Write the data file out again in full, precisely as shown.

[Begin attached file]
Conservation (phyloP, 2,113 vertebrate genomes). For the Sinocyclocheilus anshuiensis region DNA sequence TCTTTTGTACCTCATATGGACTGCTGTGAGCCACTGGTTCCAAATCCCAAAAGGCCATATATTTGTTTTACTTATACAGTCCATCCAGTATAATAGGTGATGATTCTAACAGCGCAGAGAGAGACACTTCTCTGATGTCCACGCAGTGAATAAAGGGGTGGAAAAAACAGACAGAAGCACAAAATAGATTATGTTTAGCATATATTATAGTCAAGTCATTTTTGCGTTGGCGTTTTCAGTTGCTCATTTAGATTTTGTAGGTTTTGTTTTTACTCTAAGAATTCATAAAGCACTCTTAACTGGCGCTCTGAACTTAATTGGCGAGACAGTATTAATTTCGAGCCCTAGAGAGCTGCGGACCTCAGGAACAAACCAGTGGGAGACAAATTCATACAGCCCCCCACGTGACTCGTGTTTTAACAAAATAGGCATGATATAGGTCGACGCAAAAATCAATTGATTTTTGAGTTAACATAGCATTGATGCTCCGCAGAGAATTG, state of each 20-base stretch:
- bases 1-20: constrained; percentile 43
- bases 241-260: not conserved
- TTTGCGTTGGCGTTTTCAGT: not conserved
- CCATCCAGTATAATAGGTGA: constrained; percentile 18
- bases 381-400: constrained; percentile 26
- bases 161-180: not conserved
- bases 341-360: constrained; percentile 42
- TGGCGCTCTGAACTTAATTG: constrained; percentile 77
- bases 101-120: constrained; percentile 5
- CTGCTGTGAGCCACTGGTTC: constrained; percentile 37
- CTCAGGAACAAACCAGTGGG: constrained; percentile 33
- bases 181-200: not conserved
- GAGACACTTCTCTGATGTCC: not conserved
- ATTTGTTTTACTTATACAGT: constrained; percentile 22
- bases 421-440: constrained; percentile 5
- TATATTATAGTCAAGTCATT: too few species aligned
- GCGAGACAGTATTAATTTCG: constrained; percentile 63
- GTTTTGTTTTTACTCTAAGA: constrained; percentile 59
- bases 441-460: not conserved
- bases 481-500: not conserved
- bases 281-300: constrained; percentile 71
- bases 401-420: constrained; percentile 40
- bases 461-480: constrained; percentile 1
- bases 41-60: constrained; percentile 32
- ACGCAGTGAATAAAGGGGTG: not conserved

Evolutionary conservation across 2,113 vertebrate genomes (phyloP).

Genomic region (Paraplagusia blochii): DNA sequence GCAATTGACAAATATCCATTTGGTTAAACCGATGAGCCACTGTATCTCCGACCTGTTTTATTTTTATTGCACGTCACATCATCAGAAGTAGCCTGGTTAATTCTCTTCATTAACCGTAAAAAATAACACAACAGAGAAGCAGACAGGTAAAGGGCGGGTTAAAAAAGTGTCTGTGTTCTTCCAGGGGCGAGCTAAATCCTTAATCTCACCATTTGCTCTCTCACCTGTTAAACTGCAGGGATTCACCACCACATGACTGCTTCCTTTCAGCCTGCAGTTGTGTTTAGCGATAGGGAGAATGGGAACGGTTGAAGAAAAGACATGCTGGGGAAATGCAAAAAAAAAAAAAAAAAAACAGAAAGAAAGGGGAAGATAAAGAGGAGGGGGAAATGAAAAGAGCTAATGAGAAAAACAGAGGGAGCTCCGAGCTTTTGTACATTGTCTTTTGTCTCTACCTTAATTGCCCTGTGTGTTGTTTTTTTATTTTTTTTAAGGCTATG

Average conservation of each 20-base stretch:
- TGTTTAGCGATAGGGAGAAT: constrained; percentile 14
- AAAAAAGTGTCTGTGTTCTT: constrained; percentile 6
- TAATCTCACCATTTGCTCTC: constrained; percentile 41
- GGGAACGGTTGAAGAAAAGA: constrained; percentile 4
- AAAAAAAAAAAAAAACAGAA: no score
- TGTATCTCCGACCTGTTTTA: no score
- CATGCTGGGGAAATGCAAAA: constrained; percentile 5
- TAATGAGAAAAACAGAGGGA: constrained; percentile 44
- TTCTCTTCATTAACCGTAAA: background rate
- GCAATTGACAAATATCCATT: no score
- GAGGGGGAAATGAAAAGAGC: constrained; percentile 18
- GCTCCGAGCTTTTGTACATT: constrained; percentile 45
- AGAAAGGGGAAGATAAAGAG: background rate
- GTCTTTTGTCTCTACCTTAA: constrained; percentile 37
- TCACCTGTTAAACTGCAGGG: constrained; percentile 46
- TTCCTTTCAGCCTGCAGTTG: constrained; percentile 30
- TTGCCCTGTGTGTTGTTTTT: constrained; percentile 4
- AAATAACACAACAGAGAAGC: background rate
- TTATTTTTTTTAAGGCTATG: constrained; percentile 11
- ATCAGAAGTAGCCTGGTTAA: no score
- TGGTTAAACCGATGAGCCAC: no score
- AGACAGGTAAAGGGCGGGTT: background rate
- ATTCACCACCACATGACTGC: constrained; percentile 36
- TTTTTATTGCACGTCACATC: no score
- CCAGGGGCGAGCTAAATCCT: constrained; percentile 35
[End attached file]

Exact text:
Conservation (phyloP, 2,113 vertebrate genomes). For the Sinocyclocheilus anshuiensis region DNA sequence TCTTTTGTACCTCATATGGACTGCTGTGAGCCACTGGTTCCAAATCCCAAAAGGCCATATATTTGTTTTACTTATACAGTCCATCCAGTATAATAGGTGATGATTCTAACAGCGCAGAGAGAGACACTTCTCTGATGTCCACGCAGTGAATAAAGGGGTGGAAAAAACAGACAGAAGCACAAAATAGATTATGTTTAGCATATATTATAGTCAAGTCATTTTTGCGTTGGCGTTTTCAGTTGCTCATTTAGATTTTGTAGGTTTTGTTTTTACTCTAAGAATTCATAAAGCACTCTTAACTGGCGCTCTGAACTTAATTGGCGAGACAGTATTAATTTCGAGCCCTAGAGAGCTGCGGACCTCAGGAACAAACCAGTGGGAGACAAATTCATACAGCCCCCCACGTGACTCGTGTTTTAACAAAATAGGCATGATATAGGTCGACGCAAAAATCAATTGATTTTTGAGTTAACATAGCATTGATGCTCCGCAGAGAATTG, state of each 20-base stretch:
- bases 1-20: constrained; percentile 43
- bases 241-260: not conserved
- TTTGCGTTGGCGTTTTCAGT: not conserved
- CCATCCAGTATAATAGGTGA: constrained; percentile 18
- bases 381-400: constrained; percentile 26
- bases 161-180: not conserved
- bases 341-360: constrained; percentile 42
- TGGCGCTCTGAACTTAATTG: constrained; percentile 77
- bases 101-120: constrained; percentile 5
- CTGCTGTGAGCCACTGGTTC: constrained; percentile 37
- CTCAGGAACAAACCAGTGGG: constrained; percentile 33
- bases 181-200: not conserved
- GAGACACTTCTCTGATGTCC: not conserved
- ATTTGTTTTACTTATACAGT: constrained; percentile 22
- bases 421-440: constrained; percentile 5
- TATATTATAGTCAAGTCATT: too few species aligned
- GCGAGACAGTATTAATTTCG: constrained; percentile 63
- GTTTTGTTTTTACTCTAAGA: constrained; percentile 59
- bases 441-460: not conserved
- bases 481-500: not conserved
- bases 281-300: constrained; percentile 71
- bases 401-420: constrained; percentile 40
- bases 461-480: constrained; percentile 1
- bases 41-60: constrained; percentile 32
- ACGCAGTGAATAAAGGGGTG: not conserved

Evolutionary conservation across 2,113 vertebrate genomes (phyloP).

Genomic region (Paraplagusia blochii): DNA sequence GCAATTGACAAATATCCATTTGGTTAAACCGATGAGCCACTGTATCTCCGACCTGTTTTATTTTTATTGCACGTCACATCATCAGAAGTAGCCTGGTTAATTCTCTTCATTAACCGTAAAAAATAACACAACAGAGAAGCAGACAGGTAAAGGGCGGGTTAAAAAAGTGTCTGTGTTCTTCCAGGGGCGAGCTAAATCCTTAATCTCACCATTTGCTCTCTCACCTGTTAAACTGCAGGGATTCACCACCACATGACTGCTTCCTTTCAGCCTGCAGTTGTGTTTAGCGATAGGGAGAATGGGAACGGTTGAAGAAAAGACATGCTGGGGAAATGCAAAAAAAAAAAAAAAAAAACAGAAAGAAAGGGGAAGATAAAGAGGAGGGGGAAATGAAAAGAGCTAATGAGAAAAACAGAGGGAGCTCCGAGCTTTTGTACATTGTCTTTTGTCTCTACCTTAATTGCCCTGTGTGTTGTTTTTTTATTTTTTTTAAGGCTATG

Average conservation of each 20-base stretch:
- TGTTTAGCGATAGGGAGAAT: constrained; percentile 14
- AAAAAAGTGTCTGTGTTCTT: constrained; percentile 6
- TAATCTCACCATTTGCTCTC: constrained; percentile 41
- GGGAACGGTTGAAGAAAAGA: constrained; percentile 4
- AAAAAAAAAAAAAAACAGAA: no score
- TGTATCTCCGACCTGTTTTA: no score
- CATGCTGGGGAAATGCAAAA: constrained; percentile 5
- TAATGAGAAAAACAGAGGGA: constrained; percentile 44
- TTCTCTTCATTAACCGTAAA: background rate
- GCAATTGACAAATATCCATT: no score
- GAGGGGGAAATGAAAAGAGC: constrained; percentile 18
- GCTCCGAGCTTTTGTACATT: constrained; percentile 45
- AGAAAGGGGAAGATAAAGAG: background rate
- GTCTTTTGTCTCTACCTTAA: constrained; percentile 37
- TCACCTGTTAAACTGCAGGG: constrained; percentile 46
- TTCCTTTCAGCCTGCAGTTG: constrained; percentile 30
- TTGCCCTGTGTGTTGTTTTT: constrained; percentile 4
- AAATAACACAACAGAGAAGC: background rate
- TTATTTTTTTTAAGGCTATG: constrained; percentile 11
- ATCAGAAGTAGCCTGGTTAA: no score
- TGGTTAAACCGATGAGCCAC: no score
- AGACAGGTAAAGGGCGGGTT: background rate
- ATTCACCACCACATGACTGC: constrained; percentile 36
- TTTTTATTGCACGTCACATC: no score
- CCAGGGGCGAGCTAAATCCT: constrained; percentile 35